Chemotactic factors and their receptors also play a pivotal role in regulating the activation and movements of leukocytes through the extracellular matrix (28). In a polymicrobial infection, the CXCR2 blockade inhibits the neutrophil migration and increases the severity of sepsis (30). Moreover, in human (38) and experimental sepsis (14), the reduction in neutrophil chemotaxis is associated with decreased CXCR2 expression in neutrophils. In the current study, we found that blood neutrophils from diabetic mice submitted to MS had a significant decrease in CXCR2 expression in these cells compared with neutrophils from control mice. The levels of CXCR2 expression in diabetic mice were similar to those found in nondiabetic mice subjected to SS. Accordingly, neutrophils from diabetic mice subjected or not subjected to sepsis displayed decreased MIP-2–induced chemotaxis response. In vivo, MIP-2 administration in diabetic mice without sepsis also induced a low neutrophil migration.

Subsequently, we investigated whether the downregulation of CXCR2 expression in neutrophils during sepsis development in diabetic mice was mediated by GRK2 activation. GRK2 has been implicated in the downregulation of chemokine receptors (e.g., chemokine [C-C motif] receptors [CCRs] and CXCRs) and innate chemoattractant receptors (e.g., N-formylpeptide chemoattractant receptor [fMLP] and C5a receptor) (39,40). Moreover, increased levels of GRK2 in neutrophils from SS patients or mice are associated with decreased chemotactic responses (14,41). Notably, blood neutrophils from diabetic mice subjected to MS have significant increase in GRK2 expression compared with control mice.

However, despite the data presented here, a fundamental question remains unanswered. Which is the main factor that triggers the susceptibility of diabetic mice to sepsis? AGP is one of the major acute-phase proteins in humans and mice and has been described as an inhibitor of leukocyte functions, such as inhibition of rolling/adhesion and migration in vivo and the chemotaxis response in vitro (15). AGP serum concentration increases in response to systemic inflammation, infection, or diseases like diabetes (16,17,42). Interestingly, we found that AGP expression in serum of alloxan-treated diabetic mice started to increase at 2 h postsepsis and persisted at least until 12 h postsepsis (Fig. 4A and data not shown). Likewise, after MS induction in diabetic mice, serum levels of AGP were similar to those of nondiabetic mice subjected to SS. In addition, the hepatic AGP mRNA expression was significantly higher in diabetic mice after CLP-induced sepsis. Moreover, when AGP was administrated to nondiabetic or diabetic mice treated with insulin, this protein inhibited the neutrophil migration to the focus of infection. These results suggest that AGP might play an important role as an immunosuppressing molecule associated with neutrophil migration failure and therefore in inducing the predisposition of diabetic mice to sepsis as well.

Other studies with diabetic rats and mice have also shown a decreased neutrophil migration (6,34,35), phagocytosis capacity (8), and hydrogen peroxide production (9). It should be emphasized that abnormalities in granulocyte chemotaxis, phagocytosis, and microbicidal activity have been described in poorly controlled, but not controlled, diabetic patients (31,43). Furthermore, the reduction of blood glucose levels by insulin treatment of diabetic patients (44) or rats (9) has been reported to be significantly correlated with improvement of neutrophil phagocytosis capacity. Here, we demonstrated that insulin treatment prevented the failure of neutrophil migration to the focus of infection, improved the infection control, and increased the survival rate of diabetic mice subject to sepsis by ∼70% at 7 days after CLP. Moreover, insulin treatment inhibited AGP expression found in diabetic mice subjected to sepsis. As a consequence, the downregulation of CXCR2 and CD62L and the high expression of CD11b and GRK2 in neutrophils of diabetic mice subjected to sepsis were prevented. However, when AGP was administrated to diabetic mice treated with insulin, the protective effect of insulin was abolished.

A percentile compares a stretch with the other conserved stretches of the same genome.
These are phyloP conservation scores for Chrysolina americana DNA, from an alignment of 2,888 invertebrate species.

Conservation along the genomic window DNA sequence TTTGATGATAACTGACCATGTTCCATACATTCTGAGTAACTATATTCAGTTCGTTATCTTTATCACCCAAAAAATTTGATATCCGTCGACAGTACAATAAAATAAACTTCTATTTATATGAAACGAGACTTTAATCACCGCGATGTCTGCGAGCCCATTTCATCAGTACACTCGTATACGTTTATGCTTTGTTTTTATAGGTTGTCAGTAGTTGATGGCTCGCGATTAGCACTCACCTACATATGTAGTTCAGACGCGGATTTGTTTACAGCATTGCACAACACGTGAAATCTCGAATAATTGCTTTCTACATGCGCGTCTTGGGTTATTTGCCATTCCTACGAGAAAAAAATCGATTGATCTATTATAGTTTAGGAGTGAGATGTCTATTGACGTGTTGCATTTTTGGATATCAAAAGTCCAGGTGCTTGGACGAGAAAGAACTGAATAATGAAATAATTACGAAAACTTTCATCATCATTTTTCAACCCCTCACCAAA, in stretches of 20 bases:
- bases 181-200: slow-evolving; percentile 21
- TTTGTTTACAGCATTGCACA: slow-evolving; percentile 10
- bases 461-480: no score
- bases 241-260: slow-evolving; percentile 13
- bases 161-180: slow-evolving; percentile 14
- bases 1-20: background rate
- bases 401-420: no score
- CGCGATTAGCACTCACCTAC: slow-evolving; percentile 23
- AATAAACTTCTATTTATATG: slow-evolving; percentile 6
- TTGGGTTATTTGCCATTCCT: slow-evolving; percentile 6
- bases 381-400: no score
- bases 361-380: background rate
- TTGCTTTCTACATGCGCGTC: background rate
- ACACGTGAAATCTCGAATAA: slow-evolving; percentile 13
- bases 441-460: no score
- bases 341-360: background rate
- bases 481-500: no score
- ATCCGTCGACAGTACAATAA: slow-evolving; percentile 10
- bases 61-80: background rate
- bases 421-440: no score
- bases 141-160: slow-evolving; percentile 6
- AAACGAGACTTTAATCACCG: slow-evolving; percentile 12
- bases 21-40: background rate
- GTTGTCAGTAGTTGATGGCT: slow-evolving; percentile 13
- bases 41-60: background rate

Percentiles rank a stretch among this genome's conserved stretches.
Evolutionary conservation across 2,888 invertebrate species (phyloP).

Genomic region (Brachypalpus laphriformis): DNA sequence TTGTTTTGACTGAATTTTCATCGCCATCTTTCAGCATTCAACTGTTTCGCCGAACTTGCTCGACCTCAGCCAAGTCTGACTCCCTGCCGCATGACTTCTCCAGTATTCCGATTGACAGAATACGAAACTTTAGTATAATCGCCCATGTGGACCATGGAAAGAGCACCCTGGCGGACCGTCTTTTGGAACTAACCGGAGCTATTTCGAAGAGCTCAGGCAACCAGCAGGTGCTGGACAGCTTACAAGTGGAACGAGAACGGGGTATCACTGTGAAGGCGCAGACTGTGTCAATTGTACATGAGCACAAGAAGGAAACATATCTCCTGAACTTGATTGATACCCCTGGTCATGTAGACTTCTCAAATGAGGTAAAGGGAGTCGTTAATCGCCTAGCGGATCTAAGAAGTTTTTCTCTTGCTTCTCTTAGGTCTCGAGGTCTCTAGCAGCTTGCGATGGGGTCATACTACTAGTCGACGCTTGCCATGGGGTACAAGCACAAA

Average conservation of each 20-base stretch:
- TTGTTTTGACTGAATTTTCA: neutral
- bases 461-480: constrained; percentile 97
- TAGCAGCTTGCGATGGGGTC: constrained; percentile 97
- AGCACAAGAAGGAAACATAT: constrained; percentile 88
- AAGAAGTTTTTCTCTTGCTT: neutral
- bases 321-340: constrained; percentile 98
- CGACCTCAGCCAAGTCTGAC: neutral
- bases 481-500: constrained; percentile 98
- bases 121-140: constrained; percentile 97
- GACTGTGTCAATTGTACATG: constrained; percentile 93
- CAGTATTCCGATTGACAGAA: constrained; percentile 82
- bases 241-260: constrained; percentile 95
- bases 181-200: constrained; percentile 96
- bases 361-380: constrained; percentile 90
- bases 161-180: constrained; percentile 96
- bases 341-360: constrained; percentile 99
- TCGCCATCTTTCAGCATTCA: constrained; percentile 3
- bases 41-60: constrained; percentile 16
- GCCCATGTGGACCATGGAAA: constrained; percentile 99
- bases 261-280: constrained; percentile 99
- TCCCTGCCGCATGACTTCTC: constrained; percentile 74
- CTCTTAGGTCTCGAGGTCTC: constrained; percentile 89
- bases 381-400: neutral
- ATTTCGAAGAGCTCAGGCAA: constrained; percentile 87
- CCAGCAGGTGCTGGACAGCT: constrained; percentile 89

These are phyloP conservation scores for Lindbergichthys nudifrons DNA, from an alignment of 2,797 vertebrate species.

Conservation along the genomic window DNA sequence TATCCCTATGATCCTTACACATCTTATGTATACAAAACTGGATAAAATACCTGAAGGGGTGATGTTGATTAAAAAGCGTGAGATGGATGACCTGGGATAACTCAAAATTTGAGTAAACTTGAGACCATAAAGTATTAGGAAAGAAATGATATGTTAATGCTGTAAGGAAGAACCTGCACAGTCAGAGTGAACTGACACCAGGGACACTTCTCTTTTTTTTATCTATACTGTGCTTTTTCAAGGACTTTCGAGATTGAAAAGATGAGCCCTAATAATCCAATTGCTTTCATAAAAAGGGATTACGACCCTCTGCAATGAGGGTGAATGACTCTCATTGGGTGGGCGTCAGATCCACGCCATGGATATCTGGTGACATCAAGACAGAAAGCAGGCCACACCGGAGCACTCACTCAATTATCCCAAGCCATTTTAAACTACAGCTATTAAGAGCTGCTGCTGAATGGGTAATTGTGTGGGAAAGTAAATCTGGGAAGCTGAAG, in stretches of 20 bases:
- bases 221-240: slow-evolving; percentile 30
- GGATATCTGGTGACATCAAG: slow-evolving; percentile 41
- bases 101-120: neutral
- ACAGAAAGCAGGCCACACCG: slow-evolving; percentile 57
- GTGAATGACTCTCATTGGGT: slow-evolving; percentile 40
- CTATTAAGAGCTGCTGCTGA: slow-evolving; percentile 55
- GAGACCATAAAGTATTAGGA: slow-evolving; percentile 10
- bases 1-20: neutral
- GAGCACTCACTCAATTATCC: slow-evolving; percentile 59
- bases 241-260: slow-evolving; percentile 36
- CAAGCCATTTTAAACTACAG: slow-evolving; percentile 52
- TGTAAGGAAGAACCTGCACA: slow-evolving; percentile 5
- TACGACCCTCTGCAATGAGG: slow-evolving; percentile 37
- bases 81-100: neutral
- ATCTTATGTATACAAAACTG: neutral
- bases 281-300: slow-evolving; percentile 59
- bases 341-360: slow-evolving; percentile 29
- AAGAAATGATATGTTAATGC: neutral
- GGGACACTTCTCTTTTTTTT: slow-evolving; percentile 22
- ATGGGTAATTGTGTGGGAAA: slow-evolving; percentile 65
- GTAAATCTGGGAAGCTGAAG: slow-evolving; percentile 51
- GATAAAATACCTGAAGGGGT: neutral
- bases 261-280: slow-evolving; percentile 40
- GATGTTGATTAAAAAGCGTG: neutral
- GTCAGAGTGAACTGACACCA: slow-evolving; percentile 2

The beneficial effect of insulin underpins that at least a moderate control of glucose levels by insulin administration enables diabetic mice to have a better profile of immune response. In contrast, treatment of control nondiabetic septic mice with insulin decreased survival rate. Insulin infusion has been used to normalize hyperglycemia; however, the beneficial effects of insulin and tight glucose control may be overcome by hypoglycemia and an increased death rate in critically ill patients (45). Therefore, further works are necessary to evaluate the adverse/beneficial effect of strict glucose control by insulin during sepsis.

In summary, our study provides evidence for a novel diabetes-insulin-sepsis-AGP axis in the regulation of neutrophil migration as well as control of susceptibility to infection. Moreover, these observations suggest that the regulation of AGP pathway, in conjunction with insulin therapy, merits further investigation as a potential immunopharmacologic intervention (monoclonal antibody) for enhancing the control of sensitivity to sepsis in diabetes.

This study was supported by grants from Fundação de Amparo à Pesquisa do Estado de São Paulo and Conselho Nacional de Desenvolvimento Cientifico e Tecnológico, Brazil.

No potential conflicts of interest relevant to this article were reported.

F.S. designed research, performed research, analyzed data, and wrote the manuscript. D.C., F.O.S., A.d.F., F.S.S., and S.M.V. performed research. F.J.A.P. designed research. J.C.A.-F. designed research, performed research, and analyzed data. F.Q.C. designed research, analyzed data, and wrote the manuscript. F.S. and F.Q.C. are the guarantors of this work and, as such, had full access to all the data in the study and take responsibility for the integrity of the data and the accuracy of the data analysis.

The authors thank G.B. Francisco and F.L. Mestriner of the School of Medicine Ribeirão Preto, University of São Paulo, for technical assistance.

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Supplementary data